Some of his victims handle it better than others. The comedians usually do best. But hardly anyone ever refuses an invitation to his table, because to be invited for an interview by Arthur Lyman is the ultimate celebrity achievement. To undergo his inquisition is as good as winning an Academy Award.

One night, Herb, the taxi driver, is complaining to the cohort about how cabbies with the fanciest cars get the best tips. He’s always wished he had tinted windows. Joan, who is a practical, self-reliant corporate secretary in her early fifties, suggests he might be able to find some kind of spray-on. But no, there isn’t such a thing. The group gets inspired. Over the course of a few weeks of investigation and research of various types (one has a cousin who’s a chemistry teacher), and then consultation with a lawyer, the group comes up with a plan to market cans of three different shades of spray-on windshield tint.

They advertise mail order in motor magazines. Sales are slow. They place some spray-cans in hardware and auto-parts stores. Sales start to increase a bit. After a few months they begin getting mail that leads them to realize that people are using their product to tint prescription eyeglasses. They change the cans’ labels and advertising and sales start to take off. They add new colors. Sales rocket. It’s a huge fad. Within a year the six are all millionaires. [This–the invention which makes them rich and famous–is the only part of the story I consciously made up. The original intact dreamed narrative had them suddenly successful by a fad invention, but I didn’t know what it was.]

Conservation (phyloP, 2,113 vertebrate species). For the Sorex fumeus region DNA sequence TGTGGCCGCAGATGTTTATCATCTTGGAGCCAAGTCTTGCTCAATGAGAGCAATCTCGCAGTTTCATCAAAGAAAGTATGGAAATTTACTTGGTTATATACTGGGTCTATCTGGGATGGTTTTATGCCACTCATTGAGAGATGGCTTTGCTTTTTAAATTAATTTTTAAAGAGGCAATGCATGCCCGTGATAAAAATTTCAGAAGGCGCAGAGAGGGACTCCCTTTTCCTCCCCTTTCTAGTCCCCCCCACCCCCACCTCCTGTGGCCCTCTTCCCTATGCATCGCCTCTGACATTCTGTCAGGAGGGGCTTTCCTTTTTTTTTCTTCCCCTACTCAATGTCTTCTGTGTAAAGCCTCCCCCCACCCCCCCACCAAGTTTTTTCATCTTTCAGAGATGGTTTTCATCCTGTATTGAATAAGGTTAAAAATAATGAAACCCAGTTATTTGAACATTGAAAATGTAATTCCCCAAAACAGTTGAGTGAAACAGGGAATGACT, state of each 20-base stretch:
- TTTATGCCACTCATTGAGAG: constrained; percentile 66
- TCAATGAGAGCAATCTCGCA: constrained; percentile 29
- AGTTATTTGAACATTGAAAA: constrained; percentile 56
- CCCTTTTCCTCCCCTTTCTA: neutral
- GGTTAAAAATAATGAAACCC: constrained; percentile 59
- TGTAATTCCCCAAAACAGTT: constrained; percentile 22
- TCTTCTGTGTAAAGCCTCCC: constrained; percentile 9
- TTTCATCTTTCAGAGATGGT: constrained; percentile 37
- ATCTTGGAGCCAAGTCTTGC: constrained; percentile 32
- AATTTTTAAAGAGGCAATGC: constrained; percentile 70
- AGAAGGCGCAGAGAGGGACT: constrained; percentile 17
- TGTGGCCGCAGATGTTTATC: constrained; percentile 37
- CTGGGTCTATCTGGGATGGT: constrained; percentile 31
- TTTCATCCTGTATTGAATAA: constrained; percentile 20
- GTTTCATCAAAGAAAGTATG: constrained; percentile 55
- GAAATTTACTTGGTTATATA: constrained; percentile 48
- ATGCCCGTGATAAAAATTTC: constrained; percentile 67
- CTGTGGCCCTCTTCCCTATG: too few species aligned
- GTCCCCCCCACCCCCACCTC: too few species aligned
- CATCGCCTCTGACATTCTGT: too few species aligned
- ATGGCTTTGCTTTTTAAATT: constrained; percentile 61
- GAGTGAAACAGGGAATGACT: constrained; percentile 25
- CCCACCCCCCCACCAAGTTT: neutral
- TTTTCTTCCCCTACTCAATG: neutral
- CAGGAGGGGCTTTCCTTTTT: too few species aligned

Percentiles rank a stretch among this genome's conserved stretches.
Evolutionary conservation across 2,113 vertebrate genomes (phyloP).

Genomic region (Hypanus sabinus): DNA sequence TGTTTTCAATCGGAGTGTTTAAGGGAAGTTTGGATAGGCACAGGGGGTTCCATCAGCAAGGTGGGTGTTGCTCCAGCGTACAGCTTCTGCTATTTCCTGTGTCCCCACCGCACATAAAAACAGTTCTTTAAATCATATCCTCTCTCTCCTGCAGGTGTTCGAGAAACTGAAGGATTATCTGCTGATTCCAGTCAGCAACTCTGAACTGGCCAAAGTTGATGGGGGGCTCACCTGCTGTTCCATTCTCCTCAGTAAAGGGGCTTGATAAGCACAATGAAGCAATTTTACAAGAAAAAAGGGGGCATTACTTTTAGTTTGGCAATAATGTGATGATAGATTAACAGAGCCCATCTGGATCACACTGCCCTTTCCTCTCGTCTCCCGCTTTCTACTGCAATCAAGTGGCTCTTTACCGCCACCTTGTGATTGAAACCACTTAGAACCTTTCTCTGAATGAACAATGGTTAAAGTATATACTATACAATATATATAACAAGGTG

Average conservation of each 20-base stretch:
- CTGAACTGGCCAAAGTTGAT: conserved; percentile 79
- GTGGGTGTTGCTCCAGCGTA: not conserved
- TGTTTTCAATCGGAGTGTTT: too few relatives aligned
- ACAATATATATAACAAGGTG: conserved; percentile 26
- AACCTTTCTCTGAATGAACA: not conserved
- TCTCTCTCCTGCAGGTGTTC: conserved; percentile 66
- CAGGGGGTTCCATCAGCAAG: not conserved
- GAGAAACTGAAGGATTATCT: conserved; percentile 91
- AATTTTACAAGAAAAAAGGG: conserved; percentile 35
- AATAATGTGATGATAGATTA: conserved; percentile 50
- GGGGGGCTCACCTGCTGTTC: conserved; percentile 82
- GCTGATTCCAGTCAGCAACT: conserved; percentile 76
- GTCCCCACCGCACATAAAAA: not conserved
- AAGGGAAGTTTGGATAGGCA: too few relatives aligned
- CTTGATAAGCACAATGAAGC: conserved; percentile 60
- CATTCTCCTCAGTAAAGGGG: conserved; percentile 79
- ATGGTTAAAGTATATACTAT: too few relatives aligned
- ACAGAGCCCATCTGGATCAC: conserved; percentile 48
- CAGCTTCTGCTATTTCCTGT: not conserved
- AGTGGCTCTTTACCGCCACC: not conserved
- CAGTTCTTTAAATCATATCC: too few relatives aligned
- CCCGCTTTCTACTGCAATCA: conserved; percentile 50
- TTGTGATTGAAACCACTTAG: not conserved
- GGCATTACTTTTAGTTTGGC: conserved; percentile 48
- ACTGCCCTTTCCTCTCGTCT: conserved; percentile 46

Their success becomes national news. They’re covered by all the media, are guests on TV talk shows. People are charmed by their frankness and lack of affectation. It’s a fantasy story–six ordinary, uneducated, feisty, grumpy people become corporate millionaires by their own efforts.

The six are invited to be interviewed by Arthur Lyman.

Lyman’s legend is complex. He’s a devout Catholic who comes from a wealthy family. He was born with withered legs and is confined to a wheelchair. This all contributes to his populist appeal: he’s viewed by his public as a man with their bedrock values, who has overcome adversity, including the temptations of snobbery, to become the handsomely cultivated representative of their sceptical, honest, salty spirit.

In truth, he has contrived his popular persona as a way of using his intelligence and perceptivity, despite his physical handicap, to suavely exploit the pleasure the envious world takes in the troubles of the exceptional. He has evolved a way to succeed in society while getting revenge on it.

Lyman’s faculties have also ended up taking a particular aesthetic and religious turn. His Catholic devotion is part of his legend–he collects paintings of the crucifixion–, but its full flowering is personal. He regards certain artists and religious figures as being his only true equals (while at the same time he earns himself his own spiritual congratulations for acknowledging that all men are of equal value in the eyes of God).

There is a whole protocol and drill to the Lyman interview. He lives in a townhouse in Chicago and his subjects must visit him there for the interview weekend, every hour of which is strictly scheduled. He has a famous personal chef (who actually despises him, as do Lyman’s other servants).

One aspect of his household is secret: Lyman has had all the living quarters there bugged with hidden microphones. He uses them to eavesdrop on his subjects in hopes of turning up dirt he can use to his advantage. By listening in on such things as the conversations of his subjects with their accompanying entourage, or to what they say in phonecalls, he acquires information with which to discomfort them.